What a stink to get municipal employees to do their work
Being a newsman can sometimes be an albatross around one's neck. The profession has many benefits, such as freebies galore, and it can open doors that are closed to ordinary people. However, I prefer to socialise incognito because sometimes people clam up during a conversation upon hearing that you write for a living.
Some of the inane reasons they give is that whatever they say can be used against them in a column. They assume naively that their pointless beer hall discussions will find their way into print. Others openly solicit me to write about them as if they have anything of substance that would warrant an appearance in this hallowed space.
Anyway, there I was visiting my brother and his wife in Bloemfontein. They were hosting family and friends for a party to celebrate their achievements. I arrived in the wee hours after a long drive from Johannesburg. Unfortunately, my nose was assaulted by the strong pong of raw sewerage.
EmJay told me it had been a week since he reported the mess to Mangaung municipality but was only given a reference number after numerous attempts to get the relevant workers to deal with the problem. I found the behaviour totally unacceptable and at sunrise drove to the public works depot to get whoever was responsible to deal with the sewer matter urgently. The security guard at the gate was kind enough to let me know that I was not the only person to visit the depot to complain about lack of service delivery.
Indeed, the officials told me that instead of coming in person to "harass" them, I should call a number. That's when I saw red. I started to rant and rave when I thought about my brother's friends arriving for a party while the brown stuff continued to flow. I started making threats when I saw the municipal vehicles parked and general workers loitering.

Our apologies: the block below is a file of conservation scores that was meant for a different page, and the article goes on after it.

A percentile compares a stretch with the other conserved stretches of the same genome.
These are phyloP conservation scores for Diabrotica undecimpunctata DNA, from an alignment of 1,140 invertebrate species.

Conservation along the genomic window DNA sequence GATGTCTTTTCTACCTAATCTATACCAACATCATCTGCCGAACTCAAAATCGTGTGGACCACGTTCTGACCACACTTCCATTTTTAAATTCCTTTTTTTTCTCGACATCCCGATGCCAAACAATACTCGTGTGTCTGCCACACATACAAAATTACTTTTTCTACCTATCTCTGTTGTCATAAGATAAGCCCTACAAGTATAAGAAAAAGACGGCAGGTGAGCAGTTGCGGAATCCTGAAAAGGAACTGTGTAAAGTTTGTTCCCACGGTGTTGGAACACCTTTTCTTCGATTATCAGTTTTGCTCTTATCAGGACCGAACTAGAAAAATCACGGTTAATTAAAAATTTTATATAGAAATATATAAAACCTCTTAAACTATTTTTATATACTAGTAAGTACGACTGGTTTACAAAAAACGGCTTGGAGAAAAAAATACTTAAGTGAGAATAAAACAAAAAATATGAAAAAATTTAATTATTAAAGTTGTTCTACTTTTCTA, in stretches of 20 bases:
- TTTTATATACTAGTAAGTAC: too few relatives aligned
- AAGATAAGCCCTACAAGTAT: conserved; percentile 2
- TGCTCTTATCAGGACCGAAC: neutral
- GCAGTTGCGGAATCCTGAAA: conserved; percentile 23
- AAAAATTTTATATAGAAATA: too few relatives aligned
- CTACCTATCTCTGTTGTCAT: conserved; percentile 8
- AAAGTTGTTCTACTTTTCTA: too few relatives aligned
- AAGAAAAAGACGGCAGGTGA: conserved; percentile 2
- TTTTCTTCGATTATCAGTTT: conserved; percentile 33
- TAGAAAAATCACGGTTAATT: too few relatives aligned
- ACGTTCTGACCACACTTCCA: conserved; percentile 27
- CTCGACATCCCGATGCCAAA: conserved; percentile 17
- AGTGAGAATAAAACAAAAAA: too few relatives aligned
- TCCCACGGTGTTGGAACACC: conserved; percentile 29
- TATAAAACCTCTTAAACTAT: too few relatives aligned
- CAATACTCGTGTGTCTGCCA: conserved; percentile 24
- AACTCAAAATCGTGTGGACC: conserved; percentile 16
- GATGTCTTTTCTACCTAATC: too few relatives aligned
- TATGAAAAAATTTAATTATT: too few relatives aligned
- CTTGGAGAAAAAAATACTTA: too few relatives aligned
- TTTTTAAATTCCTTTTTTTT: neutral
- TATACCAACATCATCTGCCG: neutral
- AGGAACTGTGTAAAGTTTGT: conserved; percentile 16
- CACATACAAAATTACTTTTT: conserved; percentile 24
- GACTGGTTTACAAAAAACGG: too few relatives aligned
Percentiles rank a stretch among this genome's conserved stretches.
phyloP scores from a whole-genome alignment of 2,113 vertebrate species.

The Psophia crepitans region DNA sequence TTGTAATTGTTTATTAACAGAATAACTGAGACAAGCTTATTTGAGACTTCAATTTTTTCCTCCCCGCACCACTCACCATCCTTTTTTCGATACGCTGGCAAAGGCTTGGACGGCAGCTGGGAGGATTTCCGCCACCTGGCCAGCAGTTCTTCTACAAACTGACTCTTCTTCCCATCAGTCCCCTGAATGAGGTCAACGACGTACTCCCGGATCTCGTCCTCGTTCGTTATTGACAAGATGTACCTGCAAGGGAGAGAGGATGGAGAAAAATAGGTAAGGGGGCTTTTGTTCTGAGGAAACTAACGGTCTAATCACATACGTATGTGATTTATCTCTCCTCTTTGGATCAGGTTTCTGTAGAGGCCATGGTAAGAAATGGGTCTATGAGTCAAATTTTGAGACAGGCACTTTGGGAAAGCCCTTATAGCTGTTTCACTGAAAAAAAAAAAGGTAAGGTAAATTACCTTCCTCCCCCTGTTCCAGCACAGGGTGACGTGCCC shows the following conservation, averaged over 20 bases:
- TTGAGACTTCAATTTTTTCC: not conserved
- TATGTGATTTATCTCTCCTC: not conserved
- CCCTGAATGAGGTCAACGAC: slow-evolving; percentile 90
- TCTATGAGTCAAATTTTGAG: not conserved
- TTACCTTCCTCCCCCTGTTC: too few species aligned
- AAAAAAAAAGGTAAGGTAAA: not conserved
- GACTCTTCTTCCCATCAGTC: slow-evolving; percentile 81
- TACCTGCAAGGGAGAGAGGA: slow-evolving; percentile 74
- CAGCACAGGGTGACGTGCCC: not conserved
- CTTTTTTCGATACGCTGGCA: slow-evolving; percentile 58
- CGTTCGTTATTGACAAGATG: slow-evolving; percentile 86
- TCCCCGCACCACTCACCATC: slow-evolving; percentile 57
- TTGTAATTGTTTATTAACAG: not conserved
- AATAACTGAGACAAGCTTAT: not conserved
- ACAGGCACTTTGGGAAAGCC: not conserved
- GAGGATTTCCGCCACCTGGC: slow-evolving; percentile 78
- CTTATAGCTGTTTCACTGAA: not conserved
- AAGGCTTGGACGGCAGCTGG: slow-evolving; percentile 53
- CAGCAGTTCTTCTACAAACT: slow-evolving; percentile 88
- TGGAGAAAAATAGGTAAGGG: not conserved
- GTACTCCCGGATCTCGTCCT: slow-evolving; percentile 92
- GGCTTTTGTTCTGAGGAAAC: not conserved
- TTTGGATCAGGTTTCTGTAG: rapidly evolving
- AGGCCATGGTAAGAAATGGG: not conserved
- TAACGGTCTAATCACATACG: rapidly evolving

Fortified by the holy water I'd had earlier, I pointed fingers and told them there was no way I could drive from Johannesburg to inhale the Bloemfontein sewerage.
I threatened to call the mayor and assured them heads would roll should the mayor be made privy to their inefficiency. I pretended to dial a number when my sister-in-law leaked the titbit that I was a journalist and did not make idle threats.
You should have seen the sudden change in that office. Suddenly a vehicle was dispatched and two sewer specialists accompanied us home. It took them about 10 minutes to diagnose the blockage and stop the flow. EmJay's guests were regaled with the tale of how I got the recalcitrant municipality to do what they are supposed to do. While patting me on the back, they also disrupted my drinking by begging me to resolve their myriad woes with the local municipality.
I kindly declined to be their unofficial trouble-shooter because I was in Mangaung to feast and be merry and not to battle with inefficient bureaucracy but I was saddened by how our so-called government continues to fail the people.
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